After coming from the United States Alex played 11 games for the Northern Blues in 2015.
Alex was tragically killed in a bicycle accident in Darwin at the age of just 30 on June 9 2020.
Interview with Alex in 2016
“It’s taken a small village to get me where I am right now and I’m just the tip of the iceberg: so many people have been involved in getting me to where I am today and I can’t thank everyone along the way enough,” Aurrichio said.
“Really, how far I think I’ve come is a testament to the Northern Blues: the coaches, the staff and everyone around have all given me the tools to succeed. I can’t thank them enough and I’m just a product of them – without those guys none of this would’ve been remotely possible.
“I’ve been very lucky and I’m very fortunate to be where I am today, and I thank the big guy upstairs and just keep rolling with it by the day.”
One of just 14 senior-listed Blues from 2015 to return for pre-season, Aurrichio now finds himself as one of the experienced players in the group – despite having spent only one season in the VFL playing the game so many of his teammates grew up on.
As a whole, the 26-year-old continues to keep a level head about it all – in his own words, “how many guys get this chance?”
“I’m just enjoying it and pushing myself to the limit as hard as I can for as long as I can, and hopefully it takes me where I want to go,” Aurrichio said.
“Now I have a greater knowledge of what’s to come, so with that comes a greater sense of expectation for me compared to last year. Of course I’m expecting more from myself having a year under my belt, but now it’s about enjoying it more.
“I’ve learned what to expect, how to prepare, how to look after my body, what’s done on and off the field and learning about the game: now it’s just about enjoying it all.”
On the whole, Aurrichio has been impressed with the work and progression Fraser has managed to make in his opening months, saying the program “has gone up a bunch of levels.”
“The pre-season has been really tough: there’s a much different feel to last year… Josh Fraser has come in as senior coach and set the tone early – I think we’ve already seen the results on the track,” Aurrichio said.
“He’s done heaps in terms of development and setting the standard, expectations are high, he’s intense and he’s urgent.”
Over the summer, a consistent message has filtered through, whether it has been from Fraser, Carlton coach Brendon Bolton or Northern’s former High Performance Manager Mathew Pell: Northern is ‘a club in a hurry’.
It’s a message which Aurrichio re-iterated, and one which he admits the playing group continues to strive towards as the 2016 campaign draws ever closer.
“To get where we want to go, we’ve got to maximise our time and maximise every session by being efficient in the way we prepare and perform. Time is of the essence and we don’t have time to waste: each training session the coaching staff is driving us to get better and as a player that’s all you can ask for,” Aurrichio said.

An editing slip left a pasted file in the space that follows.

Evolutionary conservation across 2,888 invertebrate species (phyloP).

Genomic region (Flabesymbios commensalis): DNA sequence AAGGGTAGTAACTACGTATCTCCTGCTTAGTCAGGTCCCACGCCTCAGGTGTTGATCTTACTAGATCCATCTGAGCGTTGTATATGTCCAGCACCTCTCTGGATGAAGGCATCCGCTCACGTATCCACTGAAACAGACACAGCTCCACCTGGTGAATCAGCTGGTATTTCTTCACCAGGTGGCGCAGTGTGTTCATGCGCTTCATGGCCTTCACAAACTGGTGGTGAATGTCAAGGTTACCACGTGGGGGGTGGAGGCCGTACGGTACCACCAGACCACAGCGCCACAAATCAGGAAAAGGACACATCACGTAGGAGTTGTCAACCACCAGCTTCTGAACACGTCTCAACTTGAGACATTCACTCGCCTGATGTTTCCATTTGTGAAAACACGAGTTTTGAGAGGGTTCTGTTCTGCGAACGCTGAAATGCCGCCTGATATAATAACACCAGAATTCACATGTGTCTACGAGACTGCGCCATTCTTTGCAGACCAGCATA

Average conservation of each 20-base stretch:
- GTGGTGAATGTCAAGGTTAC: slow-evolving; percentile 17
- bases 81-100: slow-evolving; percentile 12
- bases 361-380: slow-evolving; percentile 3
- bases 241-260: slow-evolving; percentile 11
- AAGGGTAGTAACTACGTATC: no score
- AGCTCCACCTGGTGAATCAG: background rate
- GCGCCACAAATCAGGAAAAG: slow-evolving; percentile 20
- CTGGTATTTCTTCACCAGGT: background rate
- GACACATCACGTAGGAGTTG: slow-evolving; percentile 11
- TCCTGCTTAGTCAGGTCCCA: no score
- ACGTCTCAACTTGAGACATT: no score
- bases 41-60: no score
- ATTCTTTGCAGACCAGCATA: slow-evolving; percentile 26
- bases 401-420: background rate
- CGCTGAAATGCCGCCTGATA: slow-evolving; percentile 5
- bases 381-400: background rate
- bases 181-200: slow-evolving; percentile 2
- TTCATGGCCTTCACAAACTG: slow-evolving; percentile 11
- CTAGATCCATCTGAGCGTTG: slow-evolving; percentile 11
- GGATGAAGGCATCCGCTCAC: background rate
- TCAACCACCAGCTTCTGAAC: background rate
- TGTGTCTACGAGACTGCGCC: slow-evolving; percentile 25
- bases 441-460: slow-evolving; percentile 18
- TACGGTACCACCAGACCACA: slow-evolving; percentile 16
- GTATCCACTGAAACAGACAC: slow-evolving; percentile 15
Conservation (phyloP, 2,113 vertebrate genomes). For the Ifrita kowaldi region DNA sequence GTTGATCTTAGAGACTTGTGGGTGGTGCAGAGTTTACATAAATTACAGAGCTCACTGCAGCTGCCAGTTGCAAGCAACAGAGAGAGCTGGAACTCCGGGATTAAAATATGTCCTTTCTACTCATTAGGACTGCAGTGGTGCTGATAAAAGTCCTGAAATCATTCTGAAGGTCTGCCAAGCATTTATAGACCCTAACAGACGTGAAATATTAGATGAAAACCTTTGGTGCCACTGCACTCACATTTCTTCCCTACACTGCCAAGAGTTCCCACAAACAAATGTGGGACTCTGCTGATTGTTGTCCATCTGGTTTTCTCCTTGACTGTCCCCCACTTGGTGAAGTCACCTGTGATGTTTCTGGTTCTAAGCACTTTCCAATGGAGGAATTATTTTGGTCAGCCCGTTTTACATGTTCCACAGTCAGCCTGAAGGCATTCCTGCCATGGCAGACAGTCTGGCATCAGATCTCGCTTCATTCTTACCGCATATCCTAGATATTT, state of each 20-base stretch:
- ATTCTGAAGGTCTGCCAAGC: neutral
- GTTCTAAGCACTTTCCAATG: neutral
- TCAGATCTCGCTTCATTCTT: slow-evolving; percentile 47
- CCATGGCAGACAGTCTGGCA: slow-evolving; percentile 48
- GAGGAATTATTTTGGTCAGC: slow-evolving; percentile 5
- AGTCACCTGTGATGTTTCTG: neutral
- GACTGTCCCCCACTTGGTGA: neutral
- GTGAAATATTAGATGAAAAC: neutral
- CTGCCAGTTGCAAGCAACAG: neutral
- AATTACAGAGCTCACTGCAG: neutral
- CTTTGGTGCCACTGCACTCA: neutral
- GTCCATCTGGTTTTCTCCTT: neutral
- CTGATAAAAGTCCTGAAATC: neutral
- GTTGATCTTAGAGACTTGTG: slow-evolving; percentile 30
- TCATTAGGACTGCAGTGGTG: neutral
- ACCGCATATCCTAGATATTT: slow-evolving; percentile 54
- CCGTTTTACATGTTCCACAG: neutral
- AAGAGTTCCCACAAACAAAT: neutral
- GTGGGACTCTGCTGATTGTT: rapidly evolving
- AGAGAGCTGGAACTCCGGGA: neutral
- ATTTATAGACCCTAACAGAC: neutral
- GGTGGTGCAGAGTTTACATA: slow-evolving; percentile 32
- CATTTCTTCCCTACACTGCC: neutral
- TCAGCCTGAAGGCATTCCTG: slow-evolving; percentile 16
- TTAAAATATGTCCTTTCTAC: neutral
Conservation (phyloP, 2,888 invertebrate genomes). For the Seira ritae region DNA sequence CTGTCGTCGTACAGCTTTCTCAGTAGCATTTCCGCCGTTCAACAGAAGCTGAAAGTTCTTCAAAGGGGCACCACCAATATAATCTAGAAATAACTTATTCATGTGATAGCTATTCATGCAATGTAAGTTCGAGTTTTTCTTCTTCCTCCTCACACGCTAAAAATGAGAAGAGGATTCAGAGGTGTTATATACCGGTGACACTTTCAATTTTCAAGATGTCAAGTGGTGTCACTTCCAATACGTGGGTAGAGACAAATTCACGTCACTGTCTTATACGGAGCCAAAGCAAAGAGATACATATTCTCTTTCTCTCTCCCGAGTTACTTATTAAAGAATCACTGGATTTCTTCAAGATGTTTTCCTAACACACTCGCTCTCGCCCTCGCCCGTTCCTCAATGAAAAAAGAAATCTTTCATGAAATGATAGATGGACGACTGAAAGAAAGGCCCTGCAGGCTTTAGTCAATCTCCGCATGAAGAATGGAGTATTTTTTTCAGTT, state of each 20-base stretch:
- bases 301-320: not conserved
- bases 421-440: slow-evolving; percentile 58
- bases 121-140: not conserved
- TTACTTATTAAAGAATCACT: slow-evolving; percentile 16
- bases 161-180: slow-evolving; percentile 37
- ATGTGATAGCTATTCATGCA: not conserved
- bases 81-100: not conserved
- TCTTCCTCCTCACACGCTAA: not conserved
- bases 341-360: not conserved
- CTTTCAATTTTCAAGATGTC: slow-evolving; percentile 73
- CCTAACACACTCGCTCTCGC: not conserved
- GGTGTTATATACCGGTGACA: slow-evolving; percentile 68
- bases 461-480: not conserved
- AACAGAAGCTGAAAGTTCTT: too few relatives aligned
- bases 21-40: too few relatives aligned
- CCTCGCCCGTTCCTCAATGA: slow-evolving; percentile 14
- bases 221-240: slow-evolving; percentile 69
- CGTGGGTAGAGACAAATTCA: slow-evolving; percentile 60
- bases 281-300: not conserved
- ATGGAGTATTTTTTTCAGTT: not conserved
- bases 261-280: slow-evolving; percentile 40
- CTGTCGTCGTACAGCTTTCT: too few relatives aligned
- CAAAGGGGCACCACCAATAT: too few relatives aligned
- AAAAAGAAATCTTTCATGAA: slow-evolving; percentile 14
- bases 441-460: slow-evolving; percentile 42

“I think if you come down as a spectator you’d notice the difference straight away: as a player from last year to this year, we had to get going and keep going. It’s not catch-up mode, but it’s all about making the most of the opportunities and time we have and we’re all together as a unit.”
“I love being a part of this team and there’s a great deal of team spirit this year – it’s a different feel to last year and everyone is pushing everyone else along trying to get better. Culture is just so important when it comes to forming on-field success, I can’t say it enough,” Aurrichio said.
“As a unit and as a team, that’s all I want: to be a part of a group of 44 men that want to go out together as one and take the battle to whoever wants to bring the battle to us. If you get on the field and you see a unit of 23 people coming at you instead of just one, and then to have the staff, Development and VFL people all together as a unit, it’s intimidating for anyone.”
Aurrichio harbours the ambitions of everyone who’s grown up watching, playing and living the game. Come the time he’s finished as a Northern Blue, Aurrichio wants to celebrate the ultimate goal with ‘his’ club.
“We don’t want to set the bar: ultimately the end goal is to win it all one day and there’s no point settling for anything less,” Aurrichio said.
“We’ve got some baby steps in between: getting better in pre-season, setting the standards and culture of the club, get ourselves to the finals eventually and then go from there. It’s all about taking it one day at a time but our end goal should always be in sight, that’s what I’m here for.”